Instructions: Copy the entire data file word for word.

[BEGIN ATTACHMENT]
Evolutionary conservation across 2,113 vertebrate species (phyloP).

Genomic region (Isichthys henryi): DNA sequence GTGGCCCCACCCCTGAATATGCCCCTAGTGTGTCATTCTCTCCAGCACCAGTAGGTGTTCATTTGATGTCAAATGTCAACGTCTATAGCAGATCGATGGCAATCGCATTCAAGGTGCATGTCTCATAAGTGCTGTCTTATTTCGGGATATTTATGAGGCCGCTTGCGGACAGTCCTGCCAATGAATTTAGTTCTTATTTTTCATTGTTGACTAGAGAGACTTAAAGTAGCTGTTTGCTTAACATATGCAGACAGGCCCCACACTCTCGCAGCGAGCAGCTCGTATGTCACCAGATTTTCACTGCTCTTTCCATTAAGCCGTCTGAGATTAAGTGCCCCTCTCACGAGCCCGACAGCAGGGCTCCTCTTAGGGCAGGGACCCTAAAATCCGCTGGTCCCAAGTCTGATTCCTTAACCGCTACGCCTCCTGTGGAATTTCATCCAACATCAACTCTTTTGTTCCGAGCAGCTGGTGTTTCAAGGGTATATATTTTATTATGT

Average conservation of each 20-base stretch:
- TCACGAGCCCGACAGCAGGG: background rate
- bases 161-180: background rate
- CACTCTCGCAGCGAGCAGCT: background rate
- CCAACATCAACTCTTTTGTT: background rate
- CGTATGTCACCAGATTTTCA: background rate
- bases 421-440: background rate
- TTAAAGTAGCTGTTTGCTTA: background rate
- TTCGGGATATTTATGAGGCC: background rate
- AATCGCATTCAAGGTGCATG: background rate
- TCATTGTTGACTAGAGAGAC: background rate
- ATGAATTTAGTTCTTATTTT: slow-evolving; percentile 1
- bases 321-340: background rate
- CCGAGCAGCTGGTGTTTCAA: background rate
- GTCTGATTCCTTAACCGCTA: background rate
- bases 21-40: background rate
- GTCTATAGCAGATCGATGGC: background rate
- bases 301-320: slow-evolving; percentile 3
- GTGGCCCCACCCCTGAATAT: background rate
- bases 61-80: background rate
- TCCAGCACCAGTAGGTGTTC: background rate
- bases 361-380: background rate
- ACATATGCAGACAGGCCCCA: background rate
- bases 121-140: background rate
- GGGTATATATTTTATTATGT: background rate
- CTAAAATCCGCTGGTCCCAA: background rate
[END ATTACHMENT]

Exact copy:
Evolutionary conservation across 2,113 vertebrate species (phyloP).

Genomic region (Isichthys henryi): DNA sequence GTGGCCCCACCCCTGAATATGCCCCTAGTGTGTCATTCTCTCCAGCACCAGTAGGTGTTCATTTGATGTCAAATGTCAACGTCTATAGCAGATCGATGGCAATCGCATTCAAGGTGCATGTCTCATAAGTGCTGTCTTATTTCGGGATATTTATGAGGCCGCTTGCGGACAGTCCTGCCAATGAATTTAGTTCTTATTTTTCATTGTTGACTAGAGAGACTTAAAGTAGCTGTTTGCTTAACATATGCAGACAGGCCCCACACTCTCGCAGCGAGCAGCTCGTATGTCACCAGATTTTCACTGCTCTTTCCATTAAGCCGTCTGAGATTAAGTGCCCCTCTCACGAGCCCGACAGCAGGGCTCCTCTTAGGGCAGGGACCCTAAAATCCGCTGGTCCCAAGTCTGATTCCTTAACCGCTACGCCTCCTGTGGAATTTCATCCAACATCAACTCTTTTGTTCCGAGCAGCTGGTGTTTCAAGGGTATATATTTTATTATGT

Average conservation of each 20-base stretch:
- TCACGAGCCCGACAGCAGGG: background rate
- bases 161-180: background rate
- CACTCTCGCAGCGAGCAGCT: background rate
- CCAACATCAACTCTTTTGTT: background rate
- CGTATGTCACCAGATTTTCA: background rate
- bases 421-440: background rate
- TTAAAGTAGCTGTTTGCTTA: background rate
- TTCGGGATATTTATGAGGCC: background rate
- AATCGCATTCAAGGTGCATG: background rate
- TCATTGTTGACTAGAGAGAC: background rate
- ATGAATTTAGTTCTTATTTT: slow-evolving; percentile 1
- bases 321-340: background rate
- CCGAGCAGCTGGTGTTTCAA: background rate
- GTCTGATTCCTTAACCGCTA: background rate
- bases 21-40: background rate
- GTCTATAGCAGATCGATGGC: background rate
- bases 301-320: slow-evolving; percentile 3
- GTGGCCCCACCCCTGAATAT: background rate
- bases 61-80: background rate
- TCCAGCACCAGTAGGTGTTC: background rate
- bases 361-380: background rate
- ACATATGCAGACAGGCCCCA: background rate
- bases 121-140: background rate
- GGGTATATATTTTATTATGT: background rate
- CTAAAATCCGCTGGTCCCAA: background rate